I still remember when Medal of Honor came out - that's about the time we got some wicked anistrophic filtering tech on our graphics cards and it was one of the first games I used it on. The game itself was phenomenal, and this was all before Call of Duty entered the first-person shooter arena.
After rebooting a couple of years ago, we're looking at another jolt into the now disappointing franchise with Medal of Honor: Warfighter (our review on it is here). But, EA's earnings call a couple of days ago noted the disappointing performance of the game, but didn't give out any exact sales figures.
Wedbush Securities analyst, Michael Pachter, says that the bad reception could be the beginning of the end of the Medal of Honor brand, and furthermore, hurt EA's ongoing fight against Activision for the king of the hill position in the first-person shooter market. Pachter says:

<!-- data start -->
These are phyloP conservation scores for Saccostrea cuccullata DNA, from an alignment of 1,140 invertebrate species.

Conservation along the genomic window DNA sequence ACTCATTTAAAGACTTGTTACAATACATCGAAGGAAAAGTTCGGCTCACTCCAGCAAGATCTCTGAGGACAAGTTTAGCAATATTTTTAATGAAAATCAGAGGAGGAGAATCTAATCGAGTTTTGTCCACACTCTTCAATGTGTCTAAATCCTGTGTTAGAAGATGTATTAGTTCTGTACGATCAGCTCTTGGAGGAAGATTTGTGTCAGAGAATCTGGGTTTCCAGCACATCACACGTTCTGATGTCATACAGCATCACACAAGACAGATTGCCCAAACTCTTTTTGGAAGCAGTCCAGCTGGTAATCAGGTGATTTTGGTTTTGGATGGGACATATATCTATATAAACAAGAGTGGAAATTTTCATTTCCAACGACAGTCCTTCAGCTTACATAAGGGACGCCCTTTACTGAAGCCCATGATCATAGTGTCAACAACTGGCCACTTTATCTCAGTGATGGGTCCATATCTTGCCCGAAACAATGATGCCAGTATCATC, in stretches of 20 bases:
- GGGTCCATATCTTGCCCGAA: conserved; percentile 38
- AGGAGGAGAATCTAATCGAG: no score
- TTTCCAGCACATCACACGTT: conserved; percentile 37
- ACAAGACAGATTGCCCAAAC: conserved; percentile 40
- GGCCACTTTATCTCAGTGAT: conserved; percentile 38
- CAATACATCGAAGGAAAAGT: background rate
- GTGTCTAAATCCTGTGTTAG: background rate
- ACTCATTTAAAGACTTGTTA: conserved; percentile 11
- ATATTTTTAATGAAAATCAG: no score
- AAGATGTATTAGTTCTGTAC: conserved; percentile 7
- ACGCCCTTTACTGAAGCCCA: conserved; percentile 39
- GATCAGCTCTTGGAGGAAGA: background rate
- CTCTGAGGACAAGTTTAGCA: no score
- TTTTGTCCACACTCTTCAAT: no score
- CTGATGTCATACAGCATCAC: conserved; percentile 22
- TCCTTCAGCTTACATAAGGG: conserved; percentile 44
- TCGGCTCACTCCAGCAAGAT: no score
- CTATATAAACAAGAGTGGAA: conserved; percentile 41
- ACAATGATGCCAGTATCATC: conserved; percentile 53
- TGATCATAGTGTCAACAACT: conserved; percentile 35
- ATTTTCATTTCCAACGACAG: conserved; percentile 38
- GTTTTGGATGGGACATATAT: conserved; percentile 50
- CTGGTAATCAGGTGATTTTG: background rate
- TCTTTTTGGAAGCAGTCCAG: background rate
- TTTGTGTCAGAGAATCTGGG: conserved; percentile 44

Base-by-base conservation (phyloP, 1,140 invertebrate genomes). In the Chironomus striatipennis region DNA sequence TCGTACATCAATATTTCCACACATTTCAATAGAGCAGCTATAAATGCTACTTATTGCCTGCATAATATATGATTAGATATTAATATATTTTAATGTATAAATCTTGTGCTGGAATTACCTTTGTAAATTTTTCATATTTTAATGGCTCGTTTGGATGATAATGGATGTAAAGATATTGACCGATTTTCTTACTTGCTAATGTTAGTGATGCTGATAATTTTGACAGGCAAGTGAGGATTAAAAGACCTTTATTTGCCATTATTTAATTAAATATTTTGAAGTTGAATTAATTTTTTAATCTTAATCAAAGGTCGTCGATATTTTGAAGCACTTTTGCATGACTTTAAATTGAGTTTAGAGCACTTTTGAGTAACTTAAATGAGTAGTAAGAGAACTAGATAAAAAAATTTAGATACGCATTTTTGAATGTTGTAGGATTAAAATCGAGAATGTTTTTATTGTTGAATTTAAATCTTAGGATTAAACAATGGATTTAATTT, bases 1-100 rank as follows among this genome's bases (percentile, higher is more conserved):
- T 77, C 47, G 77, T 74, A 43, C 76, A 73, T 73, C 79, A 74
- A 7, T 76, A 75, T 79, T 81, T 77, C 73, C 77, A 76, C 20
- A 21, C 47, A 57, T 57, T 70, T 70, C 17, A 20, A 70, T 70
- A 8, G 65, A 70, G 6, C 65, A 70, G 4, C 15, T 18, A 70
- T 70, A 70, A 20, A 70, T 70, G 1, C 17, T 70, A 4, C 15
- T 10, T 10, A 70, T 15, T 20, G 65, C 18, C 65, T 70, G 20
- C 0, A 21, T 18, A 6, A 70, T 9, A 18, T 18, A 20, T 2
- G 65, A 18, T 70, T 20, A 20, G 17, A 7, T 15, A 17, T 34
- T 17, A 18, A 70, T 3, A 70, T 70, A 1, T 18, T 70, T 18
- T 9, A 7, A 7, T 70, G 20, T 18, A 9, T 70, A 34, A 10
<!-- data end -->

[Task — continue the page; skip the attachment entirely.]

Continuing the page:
The last iteration of Medal of Honor received an average Metacritic score of 75 in 2010 (after its predecessor received an average score of 73 in 2007), and EA management committed to improving quality with this year's release. Instead, with an average score of only 50, the game is likely to fall short of revenue expectations by $100 million or more. Perhaps more importantly, the poor performance of Medal of Honor makes it highly unlikely that EA can deliver significant digital revenues from DLC subscriptions next year, and sets the company up for a disappointing comparison to the $204 million in digital revenues it expects from Battlefield this year.